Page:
‘Hate’ As A Disturbed Need For Love


Hate is a disturbed need for love. Don’t kid yourself, hate is a very passionate emotion. You just don’t hate any ole person. No, hate is reserved for people who you want love from, secretly or more obviously.

Too often hate is confused with garden variety anger, an emotion that can readily be directly at strangers. Not hate however. Hate is for people we once cared for or want to care for and they have rejected us.

Hate has a lot more in common with rage, a close cousin. Rage is hate  infused with an intensity that leads to a loss of control of one’s mind and emotions, and potentially one’s physical body.

Both emotions, hate and rage have the implied agenda to transfer old hurt to a particular new person. Now the thing about hate (and rage) that is particularly venomous is the fact that the ‘transfer’ I just mentioned is often based on the illusion that a new addition to one’s life (friend, spouse, etc.) can be held responsible for hurts committed by someone in one’s personal history.

It’s like blaming someone in our lives contemporaneously for crimes committed by historical figures. The passion exists because of the level of vulnerability that existed when the original disappointment and hurt in love was committed. These kinds of emotional transferences can really mess up your love life. Picture it.

You would be angry at, hurt by, and feel hateful toward, the actions of present day people who remind you of someone who hurt you, and are not responsible for the pains you’ve previously suffered in your life. In short, you would be ‘dumping’ old hurts and pains with no where else to go but on people you have in your life right now who semi-consciously ‘remind’ you of times past.

The other thing about hate is its ‘cost.’ You can’t express emotions like hate and rage without paying an emotional toll. For starters, just on a physical plane you’re going to suffer a significant amount of stress, wear and tear, with after-effects from pumping all that emotional voltage into your body. Harboring hate and/or rage over time is stressful and can wear anybody down.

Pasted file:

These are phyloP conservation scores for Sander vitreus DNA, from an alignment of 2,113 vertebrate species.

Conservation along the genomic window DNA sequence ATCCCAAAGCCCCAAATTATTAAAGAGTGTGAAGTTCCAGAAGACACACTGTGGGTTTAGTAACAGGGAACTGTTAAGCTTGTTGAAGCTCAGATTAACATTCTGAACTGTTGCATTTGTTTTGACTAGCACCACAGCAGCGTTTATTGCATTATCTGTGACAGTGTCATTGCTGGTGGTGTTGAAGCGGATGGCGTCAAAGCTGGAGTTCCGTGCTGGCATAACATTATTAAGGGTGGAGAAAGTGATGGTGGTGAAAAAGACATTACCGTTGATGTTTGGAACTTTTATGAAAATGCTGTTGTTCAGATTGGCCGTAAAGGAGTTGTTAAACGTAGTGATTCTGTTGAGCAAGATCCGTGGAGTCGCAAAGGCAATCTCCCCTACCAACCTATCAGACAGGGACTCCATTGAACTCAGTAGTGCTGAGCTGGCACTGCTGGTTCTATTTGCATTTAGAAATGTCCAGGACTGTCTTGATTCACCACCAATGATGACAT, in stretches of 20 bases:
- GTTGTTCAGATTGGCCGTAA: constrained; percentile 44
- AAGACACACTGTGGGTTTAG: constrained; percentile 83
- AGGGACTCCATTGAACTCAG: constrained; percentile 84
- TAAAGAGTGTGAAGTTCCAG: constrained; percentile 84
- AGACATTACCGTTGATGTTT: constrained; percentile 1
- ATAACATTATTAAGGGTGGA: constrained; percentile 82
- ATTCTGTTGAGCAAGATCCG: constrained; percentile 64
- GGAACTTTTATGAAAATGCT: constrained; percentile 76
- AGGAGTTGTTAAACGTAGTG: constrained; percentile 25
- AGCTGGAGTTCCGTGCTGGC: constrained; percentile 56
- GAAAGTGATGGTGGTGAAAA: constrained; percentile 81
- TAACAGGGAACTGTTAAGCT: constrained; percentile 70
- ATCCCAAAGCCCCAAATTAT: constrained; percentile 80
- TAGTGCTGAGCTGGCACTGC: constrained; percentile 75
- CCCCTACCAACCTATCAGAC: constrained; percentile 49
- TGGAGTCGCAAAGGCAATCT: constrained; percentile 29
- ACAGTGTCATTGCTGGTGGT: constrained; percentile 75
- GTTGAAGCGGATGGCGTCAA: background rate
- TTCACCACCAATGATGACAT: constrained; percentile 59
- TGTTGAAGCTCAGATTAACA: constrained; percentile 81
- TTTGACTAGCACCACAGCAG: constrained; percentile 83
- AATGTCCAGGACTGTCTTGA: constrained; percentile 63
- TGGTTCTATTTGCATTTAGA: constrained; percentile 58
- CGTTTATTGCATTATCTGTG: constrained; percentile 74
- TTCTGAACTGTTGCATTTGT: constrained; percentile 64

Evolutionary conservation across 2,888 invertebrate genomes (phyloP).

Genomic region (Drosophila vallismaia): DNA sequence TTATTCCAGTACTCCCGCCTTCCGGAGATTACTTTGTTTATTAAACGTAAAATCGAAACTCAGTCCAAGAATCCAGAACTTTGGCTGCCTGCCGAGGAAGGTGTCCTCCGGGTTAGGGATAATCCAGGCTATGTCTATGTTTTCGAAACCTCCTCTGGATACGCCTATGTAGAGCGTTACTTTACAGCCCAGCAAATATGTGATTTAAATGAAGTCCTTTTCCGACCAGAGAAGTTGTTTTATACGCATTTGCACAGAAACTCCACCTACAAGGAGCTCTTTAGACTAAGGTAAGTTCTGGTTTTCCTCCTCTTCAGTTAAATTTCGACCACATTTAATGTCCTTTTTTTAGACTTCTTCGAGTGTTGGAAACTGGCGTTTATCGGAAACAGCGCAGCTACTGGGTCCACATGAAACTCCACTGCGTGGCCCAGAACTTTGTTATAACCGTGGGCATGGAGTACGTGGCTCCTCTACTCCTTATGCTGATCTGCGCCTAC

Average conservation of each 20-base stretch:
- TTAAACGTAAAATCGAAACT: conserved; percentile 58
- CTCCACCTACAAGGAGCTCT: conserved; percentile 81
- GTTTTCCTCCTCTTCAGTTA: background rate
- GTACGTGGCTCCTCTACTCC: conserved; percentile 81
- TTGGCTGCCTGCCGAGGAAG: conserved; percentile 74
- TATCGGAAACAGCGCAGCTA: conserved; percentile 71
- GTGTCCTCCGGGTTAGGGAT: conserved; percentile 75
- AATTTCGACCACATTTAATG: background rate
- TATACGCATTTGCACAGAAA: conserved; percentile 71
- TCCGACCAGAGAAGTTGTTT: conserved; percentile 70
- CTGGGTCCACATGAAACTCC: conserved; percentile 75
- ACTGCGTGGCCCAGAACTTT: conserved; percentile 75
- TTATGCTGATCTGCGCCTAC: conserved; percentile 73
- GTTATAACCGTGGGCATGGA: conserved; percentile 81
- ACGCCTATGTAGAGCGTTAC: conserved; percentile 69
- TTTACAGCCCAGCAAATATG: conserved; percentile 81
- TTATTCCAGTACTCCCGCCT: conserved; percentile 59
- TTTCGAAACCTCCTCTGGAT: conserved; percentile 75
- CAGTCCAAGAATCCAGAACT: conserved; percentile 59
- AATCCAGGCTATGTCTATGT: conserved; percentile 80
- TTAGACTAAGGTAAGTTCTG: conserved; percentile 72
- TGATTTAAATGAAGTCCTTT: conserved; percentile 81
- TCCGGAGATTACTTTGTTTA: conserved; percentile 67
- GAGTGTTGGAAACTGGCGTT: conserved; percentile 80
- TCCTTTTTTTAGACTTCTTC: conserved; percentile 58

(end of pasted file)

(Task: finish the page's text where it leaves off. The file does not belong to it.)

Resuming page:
On a psychological-emotional level, these emotions left unregulated re-injure people just by the sheer fact of the way they damage our ability to give and receive love. If you indulge enough hate and rage over time you’ll find these emotions eclipsing your ability to let go and be open and vulnerable in love. Since hate and rage are defensively prohibiting the conscious experience of a ‘hurt need for love,’ the hateful or raging individual doesn’t get a chance to heal the underlying more vulnerable hurt that created all the fuss in the first place.

Someone tweeted me recently with the question: “Is it healthy to hate one’s parents?” The first thing I imagined when I read the tweet was, a little boy angry at the absence of love needed at a very vulnerable time in his life. The options are few at that time in our lives. One option is to suck it up and obey the limited unloving parents, another is to withdraw into depression and loss, a third is to generate a hateful feeling that fuels a separation from the offending parents without resolving the feelings. I guess the last one   would work best with a little follow-up therapy years later.

My answer to the tweeted question about hating one’s parents is an unequivocal no. Let me put it to you this way, it’s healthier to be hurt by them without changing it to hate and then figuring out why you feel that way.

Comments? Welcome. Dr. Tom Jordan

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Dr. Jordan

Dr. Thomas Jordan is a clinical psychologist, certified interpersonal psychoanalyst, author, professor, and love life researcher.

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